I go to eat at a local restaurant where a German journalist is conversing with a young lady. I eavesdrop on the conversation. “English is a very simple language,” he teaches her in perfect German.
I butt in, as if this is my business, and talk with them. The lady tells me that she is working for a German foundation. The German government, she tells me, is investing millions of euros in Ukraine. What for, I ask. She says she wouldn’t mind telling me, but she’s on her way to Kiev — that’s where the famous Maidan is, the square where the revolt against Yanukovych’s government started. A thought comes to me: Perhaps the fascists are there.
I take another train, and I reach Maidan a day later.
The fashionable square and nearby streets are packed with tents of every size, burned-out army vehicles, and men dressed in camouflage. No one, as far as I can tell, is a real soldier. A number of them carry baseball sticks, in case some “separatists” — people who would like Ukraine, or part of it, to join Russia — show up.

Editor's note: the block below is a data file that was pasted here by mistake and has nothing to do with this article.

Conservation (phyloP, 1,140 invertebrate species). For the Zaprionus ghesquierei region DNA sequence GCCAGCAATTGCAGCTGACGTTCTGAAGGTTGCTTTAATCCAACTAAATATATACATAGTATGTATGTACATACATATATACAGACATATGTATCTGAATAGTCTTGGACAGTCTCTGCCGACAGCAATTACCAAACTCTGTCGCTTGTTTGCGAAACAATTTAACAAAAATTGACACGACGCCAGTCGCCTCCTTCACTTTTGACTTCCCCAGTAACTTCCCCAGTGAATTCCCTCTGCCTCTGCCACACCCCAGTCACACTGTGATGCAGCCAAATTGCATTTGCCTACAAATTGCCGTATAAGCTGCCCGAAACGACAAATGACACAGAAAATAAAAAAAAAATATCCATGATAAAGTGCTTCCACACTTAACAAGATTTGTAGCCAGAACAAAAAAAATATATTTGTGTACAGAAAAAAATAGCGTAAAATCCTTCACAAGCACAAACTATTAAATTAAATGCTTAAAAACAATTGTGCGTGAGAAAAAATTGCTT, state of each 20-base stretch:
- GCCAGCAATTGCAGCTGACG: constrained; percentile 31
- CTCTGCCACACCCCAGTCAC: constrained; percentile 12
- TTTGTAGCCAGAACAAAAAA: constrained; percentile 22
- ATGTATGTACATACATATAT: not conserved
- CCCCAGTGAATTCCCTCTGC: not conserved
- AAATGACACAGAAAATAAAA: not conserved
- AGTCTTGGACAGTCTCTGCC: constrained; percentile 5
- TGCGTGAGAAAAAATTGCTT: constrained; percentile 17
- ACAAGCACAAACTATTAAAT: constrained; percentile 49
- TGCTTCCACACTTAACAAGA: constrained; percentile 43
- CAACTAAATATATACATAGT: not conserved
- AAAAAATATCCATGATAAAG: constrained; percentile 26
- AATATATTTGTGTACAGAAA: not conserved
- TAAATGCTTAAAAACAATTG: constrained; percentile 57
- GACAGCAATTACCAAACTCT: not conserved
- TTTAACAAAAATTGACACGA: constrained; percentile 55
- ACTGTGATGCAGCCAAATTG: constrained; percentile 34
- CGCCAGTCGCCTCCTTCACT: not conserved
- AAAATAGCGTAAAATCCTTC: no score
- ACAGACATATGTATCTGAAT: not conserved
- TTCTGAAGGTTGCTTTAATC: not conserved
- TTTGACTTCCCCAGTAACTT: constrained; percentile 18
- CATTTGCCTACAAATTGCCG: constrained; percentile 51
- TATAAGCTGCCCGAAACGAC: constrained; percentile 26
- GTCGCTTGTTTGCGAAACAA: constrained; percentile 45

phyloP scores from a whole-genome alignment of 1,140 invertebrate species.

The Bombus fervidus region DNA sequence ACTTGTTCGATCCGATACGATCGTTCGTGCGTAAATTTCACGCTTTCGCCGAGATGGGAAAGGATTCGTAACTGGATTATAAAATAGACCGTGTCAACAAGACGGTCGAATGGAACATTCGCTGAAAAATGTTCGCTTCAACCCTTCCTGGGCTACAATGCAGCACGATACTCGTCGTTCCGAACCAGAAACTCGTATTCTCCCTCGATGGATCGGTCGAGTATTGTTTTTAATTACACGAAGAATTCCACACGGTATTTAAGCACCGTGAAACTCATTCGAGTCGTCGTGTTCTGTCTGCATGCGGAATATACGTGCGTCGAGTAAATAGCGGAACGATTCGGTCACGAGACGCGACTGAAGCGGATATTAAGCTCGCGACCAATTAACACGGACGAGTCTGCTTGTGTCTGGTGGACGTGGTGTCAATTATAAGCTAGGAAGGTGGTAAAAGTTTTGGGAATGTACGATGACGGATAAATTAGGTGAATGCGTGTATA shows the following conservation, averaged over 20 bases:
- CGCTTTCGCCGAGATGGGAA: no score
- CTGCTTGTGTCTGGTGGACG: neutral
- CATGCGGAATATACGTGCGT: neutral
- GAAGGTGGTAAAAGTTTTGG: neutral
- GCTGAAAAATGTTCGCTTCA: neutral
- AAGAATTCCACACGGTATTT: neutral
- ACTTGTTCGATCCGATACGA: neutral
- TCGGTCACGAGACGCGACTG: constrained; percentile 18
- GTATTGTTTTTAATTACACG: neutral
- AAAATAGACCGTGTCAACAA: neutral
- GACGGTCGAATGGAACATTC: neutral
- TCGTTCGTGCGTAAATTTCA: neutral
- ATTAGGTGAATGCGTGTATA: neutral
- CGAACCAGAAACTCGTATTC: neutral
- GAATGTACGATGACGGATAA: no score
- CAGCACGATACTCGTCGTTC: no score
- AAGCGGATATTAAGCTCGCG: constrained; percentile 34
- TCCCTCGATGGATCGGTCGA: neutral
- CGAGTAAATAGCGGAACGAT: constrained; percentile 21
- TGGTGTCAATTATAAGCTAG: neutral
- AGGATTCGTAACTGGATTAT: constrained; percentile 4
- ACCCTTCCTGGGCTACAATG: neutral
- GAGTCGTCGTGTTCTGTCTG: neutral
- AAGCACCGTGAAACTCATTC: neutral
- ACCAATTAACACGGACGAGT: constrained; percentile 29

“Can you tell who’s a separatist?” I ask one of them.
“How can you tell?”
“Separatists have a Russian accent.”
Past him, I see some older Ukrainians in a tent, drinking coffee.
“Where are you from?” one asks.
I’m not going to say New York, again, and so I say “Germany.”
Bad choice. He gives me a speech: “When Yanukovych’s government killed the people here, Yanukovych was sitting with Angela Merkel in Germany, drinking coffee with her.”
“Are you amember of any party?” I ask.
“Right Sector. All my friends here, too.”
Right Sector. Oh, yes, these are the real Cossacks.
Strangely though, these nationalists — who according to media reports are fighting against the establishment of Russian as an official language in Ukraine — speak interchangeably in Russian and Ukrainian.
I take a closer look at them.
Their busiest activities are: drinking coffee, smoking, kissing and then drinking some other stuff. They also sell rolls of toilet paper with the image of Yanukovych sticking his tongue out on each sheet.
I check my surroundings and notice that besides the fake soldiers there’s no sign of government here: no police, no army, just funny toilet paper.